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Researchers Awarded $9.4 Million NIH Grant to Investigate Environmental Exposures on Childhood Development

Drs. Sheela Sathyanarayana and Brent CollettSept. 5, 2023 — Congratulations to Drs. Sheela Sathyanarayana and Brent Collett, principal investigators in Seattle Children’s Research Institute’s Center for Child Health, Behavior and Development, on their recent seven-year, $9.4 million grant from the National Institutes of Health, Mediators and Modifiers of Prenatal Environmental Exposures and Child Neurodevelopment (MEND).

This funding enables the team to continue their PATHWAYS GAPPS study within Seattle and Yakima, Washington. The project investigates associations between prenatal exposure to neurotoxic chemicals and child neurodevelopment, as well as researches practices that could help lessen the effects of environmental exposures on expectant parents and their families.

Environmental exposures can encompass a wide range of potential contacts, many of which appear to be almost harmless while others are considerably more toxic. Phthalates, for example, are chemicals used in everyday goods to enhance the durability of plastics. This group of chemicals is in many household products such as vinyl flooring, children’s toys and care items, and even in personal care items such as soaps and shampoos.

While research is ongoing to study the impact of phthalates on human health, there is evidence that phthalates can negatively affect hormone production and hinder important growth and development milestones.

Using data collected in the larger NIH Environmental Influences on Child Health Outcomes (ECHO) Consortium, the MEND study will examine combinations of neurotoxic exposure on a range of child outcomes such as childhood neurological and physical development. Further, the team will study factors like maternal nutrition that could help inform future interventions to reduce the effects of exposure.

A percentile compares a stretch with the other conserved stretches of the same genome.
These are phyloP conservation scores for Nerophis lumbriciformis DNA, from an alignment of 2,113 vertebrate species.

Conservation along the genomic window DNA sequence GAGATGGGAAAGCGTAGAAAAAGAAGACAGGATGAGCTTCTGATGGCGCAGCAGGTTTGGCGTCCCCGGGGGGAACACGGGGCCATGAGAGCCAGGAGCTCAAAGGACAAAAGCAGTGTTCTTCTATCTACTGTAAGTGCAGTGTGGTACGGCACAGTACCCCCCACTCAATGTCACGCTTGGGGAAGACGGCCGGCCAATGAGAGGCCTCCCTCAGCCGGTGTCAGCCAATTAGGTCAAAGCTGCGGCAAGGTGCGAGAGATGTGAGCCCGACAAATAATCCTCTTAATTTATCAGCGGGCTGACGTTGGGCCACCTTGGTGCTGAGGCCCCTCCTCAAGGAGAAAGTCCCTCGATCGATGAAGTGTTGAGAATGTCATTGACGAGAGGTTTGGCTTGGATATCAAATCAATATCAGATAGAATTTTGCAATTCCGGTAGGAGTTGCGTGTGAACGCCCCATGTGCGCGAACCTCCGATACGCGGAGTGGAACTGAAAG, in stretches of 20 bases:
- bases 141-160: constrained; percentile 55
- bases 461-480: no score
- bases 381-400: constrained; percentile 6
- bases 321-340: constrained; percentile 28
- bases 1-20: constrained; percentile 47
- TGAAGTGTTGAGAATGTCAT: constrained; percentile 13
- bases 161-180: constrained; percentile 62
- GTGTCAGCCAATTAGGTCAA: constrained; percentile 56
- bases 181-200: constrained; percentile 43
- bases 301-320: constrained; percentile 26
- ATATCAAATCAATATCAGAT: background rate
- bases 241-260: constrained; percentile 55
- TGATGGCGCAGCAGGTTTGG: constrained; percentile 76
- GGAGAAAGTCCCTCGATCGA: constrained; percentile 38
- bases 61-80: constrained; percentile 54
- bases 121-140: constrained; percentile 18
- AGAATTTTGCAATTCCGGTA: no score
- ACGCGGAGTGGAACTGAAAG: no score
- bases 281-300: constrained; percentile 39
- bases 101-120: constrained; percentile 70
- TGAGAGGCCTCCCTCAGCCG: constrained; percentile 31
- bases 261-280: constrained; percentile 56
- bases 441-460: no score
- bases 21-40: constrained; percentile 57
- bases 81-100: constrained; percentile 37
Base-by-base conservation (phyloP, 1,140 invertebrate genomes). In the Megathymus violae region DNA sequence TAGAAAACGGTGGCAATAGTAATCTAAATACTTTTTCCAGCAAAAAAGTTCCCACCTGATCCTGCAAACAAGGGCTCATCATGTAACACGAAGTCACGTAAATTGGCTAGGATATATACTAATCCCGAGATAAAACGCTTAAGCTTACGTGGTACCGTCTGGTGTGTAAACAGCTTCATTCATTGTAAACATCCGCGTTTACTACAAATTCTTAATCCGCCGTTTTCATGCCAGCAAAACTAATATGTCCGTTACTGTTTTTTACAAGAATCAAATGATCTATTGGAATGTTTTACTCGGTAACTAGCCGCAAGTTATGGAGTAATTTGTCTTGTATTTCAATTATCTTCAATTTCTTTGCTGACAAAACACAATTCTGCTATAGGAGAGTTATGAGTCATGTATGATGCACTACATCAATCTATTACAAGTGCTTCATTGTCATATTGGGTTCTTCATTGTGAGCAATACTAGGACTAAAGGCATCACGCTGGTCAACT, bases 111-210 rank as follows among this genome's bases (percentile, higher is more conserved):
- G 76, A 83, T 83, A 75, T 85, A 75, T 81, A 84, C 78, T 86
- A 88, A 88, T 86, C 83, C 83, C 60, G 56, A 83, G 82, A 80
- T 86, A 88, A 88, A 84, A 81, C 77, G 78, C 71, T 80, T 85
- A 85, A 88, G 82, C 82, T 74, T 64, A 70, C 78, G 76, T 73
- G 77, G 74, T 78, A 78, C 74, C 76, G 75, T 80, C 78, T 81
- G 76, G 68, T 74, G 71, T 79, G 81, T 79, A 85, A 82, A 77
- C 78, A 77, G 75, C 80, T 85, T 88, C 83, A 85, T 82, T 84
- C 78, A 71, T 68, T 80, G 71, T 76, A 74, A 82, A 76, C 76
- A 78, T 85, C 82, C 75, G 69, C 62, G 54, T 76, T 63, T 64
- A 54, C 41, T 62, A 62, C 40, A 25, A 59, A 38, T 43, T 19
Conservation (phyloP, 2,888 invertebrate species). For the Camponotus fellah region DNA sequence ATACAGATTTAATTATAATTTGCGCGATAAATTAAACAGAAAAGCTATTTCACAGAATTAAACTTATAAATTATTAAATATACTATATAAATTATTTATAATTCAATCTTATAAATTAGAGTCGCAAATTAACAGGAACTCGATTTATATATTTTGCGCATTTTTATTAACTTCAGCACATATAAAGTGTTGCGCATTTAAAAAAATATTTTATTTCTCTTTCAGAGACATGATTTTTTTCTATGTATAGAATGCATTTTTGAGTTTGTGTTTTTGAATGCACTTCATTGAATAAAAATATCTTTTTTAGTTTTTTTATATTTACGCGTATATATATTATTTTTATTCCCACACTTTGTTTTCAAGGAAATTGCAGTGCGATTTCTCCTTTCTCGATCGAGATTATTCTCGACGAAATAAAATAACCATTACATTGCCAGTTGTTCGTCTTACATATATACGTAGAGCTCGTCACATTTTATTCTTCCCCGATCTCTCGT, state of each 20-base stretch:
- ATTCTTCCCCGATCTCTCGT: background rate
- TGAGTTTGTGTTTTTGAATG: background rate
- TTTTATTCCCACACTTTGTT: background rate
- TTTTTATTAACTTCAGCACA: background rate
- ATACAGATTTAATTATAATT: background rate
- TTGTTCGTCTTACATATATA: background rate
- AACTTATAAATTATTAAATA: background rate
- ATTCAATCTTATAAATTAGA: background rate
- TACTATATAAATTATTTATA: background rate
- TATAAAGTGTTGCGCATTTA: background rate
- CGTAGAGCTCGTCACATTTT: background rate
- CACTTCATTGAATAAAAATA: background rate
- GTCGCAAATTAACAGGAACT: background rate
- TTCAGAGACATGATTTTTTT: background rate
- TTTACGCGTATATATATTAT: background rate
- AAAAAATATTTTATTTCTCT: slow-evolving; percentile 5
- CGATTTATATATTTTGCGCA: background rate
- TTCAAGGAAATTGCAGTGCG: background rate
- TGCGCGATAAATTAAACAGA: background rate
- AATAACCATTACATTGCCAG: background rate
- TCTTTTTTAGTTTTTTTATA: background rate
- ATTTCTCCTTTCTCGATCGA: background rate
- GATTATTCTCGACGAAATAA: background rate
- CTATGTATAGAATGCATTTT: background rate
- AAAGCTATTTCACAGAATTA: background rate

“Most published studies on environmental exposures examine one environmental chemical in relation to a particular health outcome,” said Sathyanarayana, who is also an adjunct professor of environmental and occupational health sciences at the University of Washington. “The reality is, we are exposed to multiple environmental chemicals every day that may work together to cause greater harm. This grant will support researching the effects of these mixed exposures.”

The study team believes reducing exposures to harmful environmental chemicals will impact public health policy and better inform consumer decisions at different stages of childhood development.

The MEND study includes diverse perspectives, consistent with the overall NIH/ECHO research model.

“We have sites in Yakima and Seattle to facilitate equitable inclusion of rural and urban families,” Collett, also an associate professor of psychiatry and behavioral sciences at the University of Washington, said. “This will better reflect the range of exposures in these settings and the diverse population in Washington state.”

The study team includes researchers from four groups historically under-represented in science and a mix of junior and senior investigators to help amplify diverse perspectives in data collection.

MEND study findings will add to the larger NIH ECHO Consortium database, a $500 million initiative. The data is available for researchers interested in studying the effects of environmental exposures on a wide range of childhood health outcomes, such as neurodevelopment and obesity.

“This funding allows us to continue our interdisciplinary research in rural and urban communities,” Sathyanarayana said. “In the long term, we hope to reverse the adverse childhood health outcomes associated with prenatal environmental exposures and better support a healthier environment for future generations.”

— Empress Rivera-Ruiz

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